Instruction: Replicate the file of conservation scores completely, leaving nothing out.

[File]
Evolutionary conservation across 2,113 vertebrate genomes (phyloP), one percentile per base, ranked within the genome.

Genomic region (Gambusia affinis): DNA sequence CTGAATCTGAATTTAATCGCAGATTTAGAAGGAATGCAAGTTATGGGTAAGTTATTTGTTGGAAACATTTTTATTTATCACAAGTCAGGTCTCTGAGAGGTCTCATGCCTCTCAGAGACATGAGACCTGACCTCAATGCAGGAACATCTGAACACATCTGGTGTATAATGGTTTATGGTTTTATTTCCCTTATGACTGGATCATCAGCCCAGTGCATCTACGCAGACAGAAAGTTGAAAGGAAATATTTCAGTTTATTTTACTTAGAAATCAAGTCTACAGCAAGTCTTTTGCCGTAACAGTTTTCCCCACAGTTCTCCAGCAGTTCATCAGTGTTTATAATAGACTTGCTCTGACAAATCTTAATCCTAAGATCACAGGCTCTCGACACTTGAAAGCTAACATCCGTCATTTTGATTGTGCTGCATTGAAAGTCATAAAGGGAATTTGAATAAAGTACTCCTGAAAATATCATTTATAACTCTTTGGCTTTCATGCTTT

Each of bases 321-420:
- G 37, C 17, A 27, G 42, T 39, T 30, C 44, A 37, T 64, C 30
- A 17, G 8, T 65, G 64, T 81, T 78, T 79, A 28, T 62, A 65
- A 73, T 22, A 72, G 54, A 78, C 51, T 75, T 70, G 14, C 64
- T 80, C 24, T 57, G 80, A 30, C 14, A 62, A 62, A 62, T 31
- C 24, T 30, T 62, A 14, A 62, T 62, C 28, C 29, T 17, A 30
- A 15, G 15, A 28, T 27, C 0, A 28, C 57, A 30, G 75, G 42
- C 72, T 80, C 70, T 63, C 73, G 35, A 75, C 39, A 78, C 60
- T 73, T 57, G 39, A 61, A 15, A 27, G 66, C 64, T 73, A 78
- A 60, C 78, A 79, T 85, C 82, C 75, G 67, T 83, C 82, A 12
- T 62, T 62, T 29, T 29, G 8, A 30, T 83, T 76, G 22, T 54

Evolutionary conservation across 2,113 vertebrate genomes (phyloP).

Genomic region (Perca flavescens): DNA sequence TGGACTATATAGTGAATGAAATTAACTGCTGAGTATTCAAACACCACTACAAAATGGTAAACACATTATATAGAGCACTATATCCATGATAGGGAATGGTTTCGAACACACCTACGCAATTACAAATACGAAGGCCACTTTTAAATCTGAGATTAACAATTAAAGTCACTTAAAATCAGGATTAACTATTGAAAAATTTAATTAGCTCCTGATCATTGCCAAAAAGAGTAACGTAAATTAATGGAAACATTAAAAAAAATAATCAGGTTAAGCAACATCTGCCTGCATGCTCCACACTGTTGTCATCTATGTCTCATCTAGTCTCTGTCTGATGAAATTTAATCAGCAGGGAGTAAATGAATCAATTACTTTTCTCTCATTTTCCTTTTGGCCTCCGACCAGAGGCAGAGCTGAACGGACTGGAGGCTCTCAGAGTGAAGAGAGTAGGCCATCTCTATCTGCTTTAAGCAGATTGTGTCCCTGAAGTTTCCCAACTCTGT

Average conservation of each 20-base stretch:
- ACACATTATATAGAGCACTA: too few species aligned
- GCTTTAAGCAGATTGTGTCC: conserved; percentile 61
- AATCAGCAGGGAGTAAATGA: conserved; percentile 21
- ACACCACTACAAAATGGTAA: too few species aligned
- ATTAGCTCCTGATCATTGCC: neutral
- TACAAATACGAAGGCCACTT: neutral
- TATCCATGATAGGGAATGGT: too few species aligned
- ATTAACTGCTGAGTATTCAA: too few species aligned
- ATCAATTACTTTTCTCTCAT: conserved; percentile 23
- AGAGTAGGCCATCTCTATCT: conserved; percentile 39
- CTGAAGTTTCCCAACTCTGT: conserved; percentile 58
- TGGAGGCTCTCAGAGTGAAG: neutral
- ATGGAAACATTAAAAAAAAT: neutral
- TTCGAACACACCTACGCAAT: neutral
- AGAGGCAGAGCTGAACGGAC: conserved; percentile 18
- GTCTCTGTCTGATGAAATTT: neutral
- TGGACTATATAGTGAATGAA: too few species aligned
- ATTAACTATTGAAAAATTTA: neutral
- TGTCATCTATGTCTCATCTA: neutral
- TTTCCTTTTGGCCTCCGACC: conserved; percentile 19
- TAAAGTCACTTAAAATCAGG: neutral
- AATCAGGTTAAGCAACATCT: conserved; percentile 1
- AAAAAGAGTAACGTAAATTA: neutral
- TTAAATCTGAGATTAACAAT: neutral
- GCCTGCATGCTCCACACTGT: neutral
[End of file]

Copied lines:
Evolutionary conservation across 2,113 vertebrate genomes (phyloP), one percentile per base, ranked within the genome.

Genomic region (Gambusia affinis): DNA sequence CTGAATCTGAATTTAATCGCAGATTTAGAAGGAATGCAAGTTATGGGTAAGTTATTTGTTGGAAACATTTTTATTTATCACAAGTCAGGTCTCTGAGAGGTCTCATGCCTCTCAGAGACATGAGACCTGACCTCAATGCAGGAACATCTGAACACATCTGGTGTATAATGGTTTATGGTTTTATTTCCCTTATGACTGGATCATCAGCCCAGTGCATCTACGCAGACAGAAAGTTGAAAGGAAATATTTCAGTTTATTTTACTTAGAAATCAAGTCTACAGCAAGTCTTTTGCCGTAACAGTTTTCCCCACAGTTCTCCAGCAGTTCATCAGTGTTTATAATAGACTTGCTCTGACAAATCTTAATCCTAAGATCACAGGCTCTCGACACTTGAAAGCTAACATCCGTCATTTTGATTGTGCTGCATTGAAAGTCATAAAGGGAATTTGAATAAAGTACTCCTGAAAATATCATTTATAACTCTTTGGCTTTCATGCTTT

Each of bases 321-420:
- G 37, C 17, A 27, G 42, T 39, T 30, C 44, A 37, T 64, C 30
- A 17, G 8, T 65, G 64, T 81, T 78, T 79, A 28, T 62, A 65
- A 73, T 22, A 72, G 54, A 78, C 51, T 75, T 70, G 14, C 64
- T 80, C 24, T 57, G 80, A 30, C 14, A 62, A 62, A 62, T 31
- C 24, T 30, T 62, A 14, A 62, T 62, C 28, C 29, T 17, A 30
- A 15, G 15, A 28, T 27, C 0, A 28, C 57, A 30, G 75, G 42
- C 72, T 80, C 70, T 63, C 73, G 35, A 75, C 39, A 78, C 60
- T 73, T 57, G 39, A 61, A 15, A 27, G 66, C 64, T 73, A 78
- A 60, C 78, A 79, T 85, C 82, C 75, G 67, T 83, C 82, A 12
- T 62, T 62, T 29, T 29, G 8, A 30, T 83, T 76, G 22, T 54

Evolutionary conservation across 2,113 vertebrate genomes (phyloP).

Genomic region (Perca flavescens): DNA sequence TGGACTATATAGTGAATGAAATTAACTGCTGAGTATTCAAACACCACTACAAAATGGTAAACACATTATATAGAGCACTATATCCATGATAGGGAATGGTTTCGAACACACCTACGCAATTACAAATACGAAGGCCACTTTTAAATCTGAGATTAACAATTAAAGTCACTTAAAATCAGGATTAACTATTGAAAAATTTAATTAGCTCCTGATCATTGCCAAAAAGAGTAACGTAAATTAATGGAAACATTAAAAAAAATAATCAGGTTAAGCAACATCTGCCTGCATGCTCCACACTGTTGTCATCTATGTCTCATCTAGTCTCTGTCTGATGAAATTTAATCAGCAGGGAGTAAATGAATCAATTACTTTTCTCTCATTTTCCTTTTGGCCTCCGACCAGAGGCAGAGCTGAACGGACTGGAGGCTCTCAGAGTGAAGAGAGTAGGCCATCTCTATCTGCTTTAAGCAGATTGTGTCCCTGAAGTTTCCCAACTCTGT

Average conservation of each 20-base stretch:
- ACACATTATATAGAGCACTA: too few species aligned
- GCTTTAAGCAGATTGTGTCC: conserved; percentile 61
- AATCAGCAGGGAGTAAATGA: conserved; percentile 21
- ACACCACTACAAAATGGTAA: too few species aligned
- ATTAGCTCCTGATCATTGCC: neutral
- TACAAATACGAAGGCCACTT: neutral
- TATCCATGATAGGGAATGGT: too few species aligned
- ATTAACTGCTGAGTATTCAA: too few species aligned
- ATCAATTACTTTTCTCTCAT: conserved; percentile 23
- AGAGTAGGCCATCTCTATCT: conserved; percentile 39
- CTGAAGTTTCCCAACTCTGT: conserved; percentile 58
- TGGAGGCTCTCAGAGTGAAG: neutral
- ATGGAAACATTAAAAAAAAT: neutral
- TTCGAACACACCTACGCAAT: neutral
- AGAGGCAGAGCTGAACGGAC: conserved; percentile 18
- GTCTCTGTCTGATGAAATTT: neutral
- TGGACTATATAGTGAATGAA: too few species aligned
- ATTAACTATTGAAAAATTTA: neutral
- TGTCATCTATGTCTCATCTA: neutral
- TTTCCTTTTGGCCTCCGACC: conserved; percentile 19
- TAAAGTCACTTAAAATCAGG: neutral
- AATCAGGTTAAGCAACATCT: conserved; percentile 1
- AAAAAGAGTAACGTAAATTA: neutral
- TTAAATCTGAGATTAACAAT: neutral
- GCCTGCATGCTCCACACTGT: neutral